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  1. #1
    Mutant from table 9
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    My new favorite band, Or why I hate the Music Industry

    I know that it is passe (sp?) to rail against major labels, the RIAA, and corporate radio. And I know I won't say anything that hasn't been said before by the Lester Bangs of the world. But that won't stop me from flapping my gums anyway.

    Someone here was kind enough to send me a Yo La Tengo triple disk. (Can't say who, lest the Men In Black show up ). To say it flipped my wig is an understatement. With each track I kept hearing my some of my favorite bands show up. I was playing this great game to "This sounds like...." Teenage Fanclub, Redd Kross, Stone Roses, Jesus and Mary Chain, and various shoegazers.

    Why didn't I clue into them before? I knew who they were. At least I did enough to know why this is funny: http://www.theonion.com/content/node/27870 You could say I only have myself to blame and that there presence on Matador should have been enough for me to pick it up. But I just never did.

    Sure, Yo La Tengo was around long before the current state of music industry. But I just couldn't help but thinking about it as I listened. If the industry put as much effort into encouraging music sharing as they did into suppression, no kid would go off to college without a Yo La Tengo record in their pile. And the industry would be better for it. But as it stands there is no way to "discover" them (and countless other bands) without someone saying "Hey man, check this out." Which is difficult since I haven't lived in a college dorm in like 10 years. You're not going to hear them on the radio or see them on TV. And even if you do, you likely to get only one track which will not hip you to the band very well. It just pisses me off.

    In my circle of flesh and blood friends, I'm the guy with the impressively large and eclectic music collection and knowledge. Both of which are dwarfed by 99% of the RR regulars. With a music industry that is intent on making the most money on as few records as possible what is a guy like me to do other than rely on the kindness of others.

    Thanks for letting me rant. And thanks for the education Bobsticks.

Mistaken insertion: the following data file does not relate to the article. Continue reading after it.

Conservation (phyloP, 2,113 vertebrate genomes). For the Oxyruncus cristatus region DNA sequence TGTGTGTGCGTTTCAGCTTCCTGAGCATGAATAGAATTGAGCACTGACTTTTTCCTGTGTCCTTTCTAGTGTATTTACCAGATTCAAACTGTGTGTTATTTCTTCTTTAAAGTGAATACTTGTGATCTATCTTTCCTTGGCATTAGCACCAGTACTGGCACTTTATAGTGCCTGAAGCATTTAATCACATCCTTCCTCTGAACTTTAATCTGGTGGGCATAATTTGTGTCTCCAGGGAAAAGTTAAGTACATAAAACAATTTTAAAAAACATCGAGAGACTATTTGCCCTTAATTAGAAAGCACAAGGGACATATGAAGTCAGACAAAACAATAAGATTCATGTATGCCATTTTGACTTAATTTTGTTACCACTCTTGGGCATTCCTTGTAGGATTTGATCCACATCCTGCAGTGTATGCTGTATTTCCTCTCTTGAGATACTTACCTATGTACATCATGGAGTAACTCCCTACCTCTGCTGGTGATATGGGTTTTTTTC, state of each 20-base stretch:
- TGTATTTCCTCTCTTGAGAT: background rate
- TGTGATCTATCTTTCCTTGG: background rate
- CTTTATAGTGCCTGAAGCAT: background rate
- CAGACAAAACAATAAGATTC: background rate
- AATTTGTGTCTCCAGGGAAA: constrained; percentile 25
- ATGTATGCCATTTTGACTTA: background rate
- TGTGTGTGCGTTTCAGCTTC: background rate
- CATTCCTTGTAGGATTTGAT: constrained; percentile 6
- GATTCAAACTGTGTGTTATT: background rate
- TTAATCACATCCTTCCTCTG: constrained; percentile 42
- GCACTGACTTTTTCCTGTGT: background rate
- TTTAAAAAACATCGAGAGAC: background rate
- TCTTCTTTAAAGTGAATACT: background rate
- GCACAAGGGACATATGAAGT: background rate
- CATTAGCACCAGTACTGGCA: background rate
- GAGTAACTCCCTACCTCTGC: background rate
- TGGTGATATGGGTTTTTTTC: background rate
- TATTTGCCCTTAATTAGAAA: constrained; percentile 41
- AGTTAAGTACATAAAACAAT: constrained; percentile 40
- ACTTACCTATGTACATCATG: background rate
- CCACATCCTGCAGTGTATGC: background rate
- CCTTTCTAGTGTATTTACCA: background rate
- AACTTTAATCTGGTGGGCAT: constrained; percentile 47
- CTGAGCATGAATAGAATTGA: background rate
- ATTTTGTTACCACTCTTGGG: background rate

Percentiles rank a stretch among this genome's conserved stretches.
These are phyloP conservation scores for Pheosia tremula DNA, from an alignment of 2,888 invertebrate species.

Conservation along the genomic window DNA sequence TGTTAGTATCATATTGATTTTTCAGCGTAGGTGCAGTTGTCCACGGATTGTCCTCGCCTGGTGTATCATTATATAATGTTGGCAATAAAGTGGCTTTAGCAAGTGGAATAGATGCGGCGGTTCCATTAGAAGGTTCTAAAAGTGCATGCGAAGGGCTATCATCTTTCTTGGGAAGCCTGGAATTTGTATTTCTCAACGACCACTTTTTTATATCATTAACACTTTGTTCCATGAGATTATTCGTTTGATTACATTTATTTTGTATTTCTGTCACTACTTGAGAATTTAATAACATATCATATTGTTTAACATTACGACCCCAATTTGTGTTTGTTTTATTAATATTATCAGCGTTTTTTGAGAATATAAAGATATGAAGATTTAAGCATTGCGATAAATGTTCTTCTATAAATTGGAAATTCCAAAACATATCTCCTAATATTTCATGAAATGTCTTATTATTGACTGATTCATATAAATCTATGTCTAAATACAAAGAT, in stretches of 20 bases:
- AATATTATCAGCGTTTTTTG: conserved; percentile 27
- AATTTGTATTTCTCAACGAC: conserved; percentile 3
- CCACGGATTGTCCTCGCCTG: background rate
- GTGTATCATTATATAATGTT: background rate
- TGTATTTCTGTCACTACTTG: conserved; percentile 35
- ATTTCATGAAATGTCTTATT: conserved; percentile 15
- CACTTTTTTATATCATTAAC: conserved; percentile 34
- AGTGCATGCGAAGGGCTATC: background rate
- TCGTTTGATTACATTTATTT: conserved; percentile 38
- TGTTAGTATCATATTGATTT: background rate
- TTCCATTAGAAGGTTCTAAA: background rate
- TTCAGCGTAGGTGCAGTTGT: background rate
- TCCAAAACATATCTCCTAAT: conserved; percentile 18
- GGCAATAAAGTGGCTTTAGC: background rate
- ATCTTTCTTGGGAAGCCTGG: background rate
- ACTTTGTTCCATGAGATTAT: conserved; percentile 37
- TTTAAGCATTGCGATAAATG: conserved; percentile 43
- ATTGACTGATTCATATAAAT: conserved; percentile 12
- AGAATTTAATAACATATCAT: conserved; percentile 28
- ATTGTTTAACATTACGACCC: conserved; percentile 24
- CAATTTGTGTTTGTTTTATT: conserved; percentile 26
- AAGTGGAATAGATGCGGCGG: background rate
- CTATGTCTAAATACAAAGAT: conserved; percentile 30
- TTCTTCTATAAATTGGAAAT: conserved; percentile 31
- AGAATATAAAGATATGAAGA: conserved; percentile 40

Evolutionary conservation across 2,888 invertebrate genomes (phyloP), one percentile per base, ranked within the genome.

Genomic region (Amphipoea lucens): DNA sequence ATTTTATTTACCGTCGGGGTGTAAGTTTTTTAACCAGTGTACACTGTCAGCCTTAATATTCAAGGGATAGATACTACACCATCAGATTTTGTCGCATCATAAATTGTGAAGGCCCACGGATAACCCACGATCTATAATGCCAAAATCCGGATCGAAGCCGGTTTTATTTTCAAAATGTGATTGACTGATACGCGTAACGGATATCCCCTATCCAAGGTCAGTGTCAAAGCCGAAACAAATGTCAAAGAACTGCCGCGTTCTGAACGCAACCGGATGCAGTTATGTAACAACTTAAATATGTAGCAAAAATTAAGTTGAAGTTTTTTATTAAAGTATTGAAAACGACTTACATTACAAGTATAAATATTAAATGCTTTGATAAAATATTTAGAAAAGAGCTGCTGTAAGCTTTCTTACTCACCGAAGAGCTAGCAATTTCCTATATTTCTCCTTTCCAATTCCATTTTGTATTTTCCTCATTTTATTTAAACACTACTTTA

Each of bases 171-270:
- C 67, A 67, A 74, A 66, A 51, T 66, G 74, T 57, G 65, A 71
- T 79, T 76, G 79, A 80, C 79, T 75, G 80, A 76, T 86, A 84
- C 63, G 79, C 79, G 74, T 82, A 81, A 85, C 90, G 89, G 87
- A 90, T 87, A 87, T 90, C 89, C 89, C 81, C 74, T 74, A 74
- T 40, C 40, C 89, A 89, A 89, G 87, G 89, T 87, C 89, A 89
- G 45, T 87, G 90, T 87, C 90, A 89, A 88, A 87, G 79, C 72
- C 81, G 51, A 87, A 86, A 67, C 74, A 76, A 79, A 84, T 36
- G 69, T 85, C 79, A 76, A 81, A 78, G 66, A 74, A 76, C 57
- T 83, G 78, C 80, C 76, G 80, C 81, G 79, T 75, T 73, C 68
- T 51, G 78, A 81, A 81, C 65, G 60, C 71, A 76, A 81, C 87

______________________
    Joyce Summers: "You've got really great albums!"
    Rupert "Ripper" Giles: "Yeah... they're okay..."


    "Tha H-Dog listens easy, always has, always will." - Herbert Kornfeld (R.I.P.)

    "I lick the mothra moniters because they pump up the base!!" - Dusty Beiber

  2. #2
    Suspended PeruvianSkies's Avatar
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    Someone here was kind enough to send me a Yo La Tengo triple disk. (Can't say who, lest the Men In Black show up )
    Why on earth would Will Smith care?

  3. #3
    Musicaholic Forums Moderator ForeverAutumn's Avatar
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    Quote Originally Posted by SlumpBuster
    Someone here was kind enough to send me a Yo La Tengo triple disk. (Can't say who, lest the Men In Black show up ). ... And thanks for the education Bobsticks.
    Oops! Cat's out of the bag. Quick Bobsticks...hide!

  4. #4
    very clever with maracas Davey's Avatar
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    Millions of great bands like Yo La Tengo that didn't find a wide audience in the 70/80/90s too. The Velvet Underground, The Clean, The Feelies, and Galaxie 500 just to name some of the Yo La Tengo influences. Way more bands get a chance today than ever before. And college radio still plays most of the bigger indie bands like YLT. Today a band can effectively be their own PR machine if they are adept at using the internet to their benefit. I don't really get the point you make about suppression of new artists, you can still freely sample most, but I don't care much if the major label music industry dies, there is a much bigger industry already spread about around the world it that is run by thousands of people (instead of just a handful) who care about music.

    Of course, someone needs to preserve all of those old recordings in the vault, so don't let the industry die all the way. Just die as a source of new music. It kind of has for me already.

    Blue Line Swinger is the best song ever

    Prisoners of Love (3-disc Yo La Tengo retrospective)

  5. #5
    Mutant from table 9
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    Quote Originally Posted by Davey
    I don't really get the point you make about suppression of new artists,
    Sure, that's a fair observation. Also your overall point is well taken. Bands can now "directly inject" right into my ear from the internets. But this is what I mean:

    1. First, the music industry is a developement and delivery system. Market and deliver the product to the consumer freeing up the artist to be an artist. Once the band is signed, they (ideally) don't have to worry promoters not paying, whose minding the merch table, whether the pressing house is shipping that batch of 7 inches, whether anyone has updated the website, ect.